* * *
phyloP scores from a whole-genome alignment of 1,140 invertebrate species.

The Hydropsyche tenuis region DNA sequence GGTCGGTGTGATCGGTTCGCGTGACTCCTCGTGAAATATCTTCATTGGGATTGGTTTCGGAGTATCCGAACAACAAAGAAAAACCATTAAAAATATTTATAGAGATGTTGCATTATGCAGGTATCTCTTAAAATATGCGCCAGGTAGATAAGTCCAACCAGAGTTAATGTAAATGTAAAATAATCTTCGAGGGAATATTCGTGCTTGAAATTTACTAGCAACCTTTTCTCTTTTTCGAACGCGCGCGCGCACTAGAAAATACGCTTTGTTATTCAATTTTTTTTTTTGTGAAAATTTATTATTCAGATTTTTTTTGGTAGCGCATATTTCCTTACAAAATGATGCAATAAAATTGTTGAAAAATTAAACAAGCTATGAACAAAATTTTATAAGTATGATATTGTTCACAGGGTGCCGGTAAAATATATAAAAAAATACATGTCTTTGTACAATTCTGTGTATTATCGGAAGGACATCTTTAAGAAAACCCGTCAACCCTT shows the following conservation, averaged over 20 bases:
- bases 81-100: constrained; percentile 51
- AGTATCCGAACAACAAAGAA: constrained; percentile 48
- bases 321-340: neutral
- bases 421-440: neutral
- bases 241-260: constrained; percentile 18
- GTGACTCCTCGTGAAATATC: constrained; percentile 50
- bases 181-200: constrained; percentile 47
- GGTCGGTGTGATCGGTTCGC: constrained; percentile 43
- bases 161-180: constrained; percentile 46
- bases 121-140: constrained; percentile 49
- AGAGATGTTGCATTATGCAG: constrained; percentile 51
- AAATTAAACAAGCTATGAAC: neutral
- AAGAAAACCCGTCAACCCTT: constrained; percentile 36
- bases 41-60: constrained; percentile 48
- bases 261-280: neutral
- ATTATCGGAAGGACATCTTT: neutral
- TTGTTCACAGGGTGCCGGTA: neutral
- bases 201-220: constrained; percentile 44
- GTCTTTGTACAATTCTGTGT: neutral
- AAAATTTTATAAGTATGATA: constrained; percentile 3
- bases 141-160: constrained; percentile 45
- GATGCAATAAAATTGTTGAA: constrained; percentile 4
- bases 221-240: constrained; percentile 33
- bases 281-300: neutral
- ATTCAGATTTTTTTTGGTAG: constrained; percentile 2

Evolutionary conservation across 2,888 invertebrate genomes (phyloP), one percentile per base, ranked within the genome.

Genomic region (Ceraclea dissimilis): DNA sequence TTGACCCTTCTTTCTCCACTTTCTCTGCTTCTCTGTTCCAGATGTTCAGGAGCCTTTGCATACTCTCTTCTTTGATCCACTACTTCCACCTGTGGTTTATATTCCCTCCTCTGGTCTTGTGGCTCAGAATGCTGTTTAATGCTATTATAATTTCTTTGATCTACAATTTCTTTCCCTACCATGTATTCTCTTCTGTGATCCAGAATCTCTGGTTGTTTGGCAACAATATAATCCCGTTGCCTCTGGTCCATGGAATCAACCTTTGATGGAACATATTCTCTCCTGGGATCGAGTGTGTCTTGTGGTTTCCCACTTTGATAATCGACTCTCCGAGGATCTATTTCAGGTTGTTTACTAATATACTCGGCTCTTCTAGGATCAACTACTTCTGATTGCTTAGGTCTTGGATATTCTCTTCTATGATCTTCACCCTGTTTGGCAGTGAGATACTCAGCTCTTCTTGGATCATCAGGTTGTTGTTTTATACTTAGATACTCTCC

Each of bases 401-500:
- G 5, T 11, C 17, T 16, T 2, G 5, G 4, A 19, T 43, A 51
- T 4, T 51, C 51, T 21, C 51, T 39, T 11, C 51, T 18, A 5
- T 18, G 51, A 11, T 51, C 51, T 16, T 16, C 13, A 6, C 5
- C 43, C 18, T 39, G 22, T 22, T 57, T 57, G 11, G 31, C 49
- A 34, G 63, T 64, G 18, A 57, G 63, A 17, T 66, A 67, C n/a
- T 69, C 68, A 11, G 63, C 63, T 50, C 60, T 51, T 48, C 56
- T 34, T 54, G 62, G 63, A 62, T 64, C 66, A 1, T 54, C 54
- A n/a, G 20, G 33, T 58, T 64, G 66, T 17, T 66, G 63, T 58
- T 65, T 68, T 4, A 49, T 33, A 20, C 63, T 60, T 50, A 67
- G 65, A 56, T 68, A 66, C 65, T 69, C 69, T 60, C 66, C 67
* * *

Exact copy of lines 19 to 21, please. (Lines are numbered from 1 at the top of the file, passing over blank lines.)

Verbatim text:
- TTGTTCACAGGGTGCCGGTA: neutral
- bases 201-220: constrained; percentile 44
- GTCTTTGTACAATTCTGTGT: neutral